The world has come together and made extraordinary scientific achievements in the fight against the coronavirus pandemic. Normally it takes 10-15 years for a vaccine to be developed and approved. The fastest ever was the mumps vaccine, which took four years to develop and approve in 1967. In sharp contrast - in the past eleven months, ten Covid-19 vaccines have been developed and approved. An additional 310 are in development. The rapid pursuit has hastened emerging mRNA and DNA vaccine platforms - which will be a key tool in the fight against the evolving SARS-CoV-2 virus. The vaccine pipeline is robust.
However, at the current rate, it could take four years for the world to be fully vaccinated. Making the feat of getting enough vaccine produced as soon as possible our most important challenge. It is why Heads of State, the Secretary General of the UN, the heads of WHO and UNICEF, the global public health community, and concerned people across the world - are all calling for urgent increases in vaccine manufacturing.
But we need a plan.
The current planned production capacity of approved Covid-19 vaccines is 8.4 billion doses: 2.7 billion of mRNA and DNA platforms (Moderna and Pfizer respectively) and 5.7 billion of viral vector and inactivated vaccine platforms. This falls short of the global need of 15 billion doses . If planned production capacity of vaccines in Phase III or in licensing are added, the total increases to 12.6 billion doses. Of which 3.2 billion are mRNA and DNA platforms. Given the agility of the mRNA/DNA platform vaccine to be updated in response to variants, we estimate that two-thirds of total production capacity should be mRNA/DNA platforms, so around 10 billion doses. Which means the urgent need is for 6.8 billion doses of increased production capacity of mRNA/DNA vaccines.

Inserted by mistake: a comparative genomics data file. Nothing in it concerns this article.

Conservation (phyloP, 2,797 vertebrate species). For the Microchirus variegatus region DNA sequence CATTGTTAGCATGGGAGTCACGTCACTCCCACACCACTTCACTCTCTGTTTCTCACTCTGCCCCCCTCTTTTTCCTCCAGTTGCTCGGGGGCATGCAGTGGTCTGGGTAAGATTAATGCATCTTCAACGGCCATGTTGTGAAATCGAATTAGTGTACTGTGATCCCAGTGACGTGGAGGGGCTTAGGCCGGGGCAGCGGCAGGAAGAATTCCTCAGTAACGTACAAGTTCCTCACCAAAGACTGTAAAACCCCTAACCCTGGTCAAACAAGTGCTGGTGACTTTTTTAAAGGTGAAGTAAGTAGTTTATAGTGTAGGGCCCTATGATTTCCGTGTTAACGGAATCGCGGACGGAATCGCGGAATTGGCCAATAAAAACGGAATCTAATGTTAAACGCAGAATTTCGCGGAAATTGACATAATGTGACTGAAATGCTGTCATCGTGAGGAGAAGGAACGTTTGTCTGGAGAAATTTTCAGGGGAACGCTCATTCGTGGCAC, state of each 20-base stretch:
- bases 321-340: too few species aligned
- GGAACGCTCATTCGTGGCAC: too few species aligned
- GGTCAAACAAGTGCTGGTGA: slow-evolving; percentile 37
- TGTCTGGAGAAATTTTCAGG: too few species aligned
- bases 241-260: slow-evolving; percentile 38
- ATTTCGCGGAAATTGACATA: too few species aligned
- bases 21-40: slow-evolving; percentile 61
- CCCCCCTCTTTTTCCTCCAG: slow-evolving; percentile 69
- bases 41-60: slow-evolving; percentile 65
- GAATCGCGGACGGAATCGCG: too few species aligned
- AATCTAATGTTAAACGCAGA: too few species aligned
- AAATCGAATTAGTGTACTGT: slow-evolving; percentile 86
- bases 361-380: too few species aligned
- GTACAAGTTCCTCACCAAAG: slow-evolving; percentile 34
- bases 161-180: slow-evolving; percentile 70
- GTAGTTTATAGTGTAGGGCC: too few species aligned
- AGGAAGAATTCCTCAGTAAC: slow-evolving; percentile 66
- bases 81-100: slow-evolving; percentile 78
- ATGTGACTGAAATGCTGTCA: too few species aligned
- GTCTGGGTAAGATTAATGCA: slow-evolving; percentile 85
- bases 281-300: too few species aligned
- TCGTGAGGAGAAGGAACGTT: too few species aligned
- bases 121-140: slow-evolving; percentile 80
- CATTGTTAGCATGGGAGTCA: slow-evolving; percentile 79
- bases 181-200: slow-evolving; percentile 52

Bold plans by AstraZeneca to scale-up production of the Oxford vaccine by partnering with local manufacturers across multiple countries are underway, including with Serum Institute of India, who Novavax has also partnered with for expanded production. Sinovac has plans to undertake the filling stage of vaccine production in Indonesia and elsewhere. CNBG plans to jointly produce in UAE . Johnson & Johnson have signed with Aspen Pharmacare to produce in South Africa. Good collaboration is underway, but the mRNA/DNA manufacturers need to do similar. The collaboration between Sanofi and Pfizer/BioNTech  is a step in the right direction. Bavarian Nordic has offered the use of a factory to produce 240 million doses  and there are dozens of vaccine manufacturers across the world with know-how and capacity.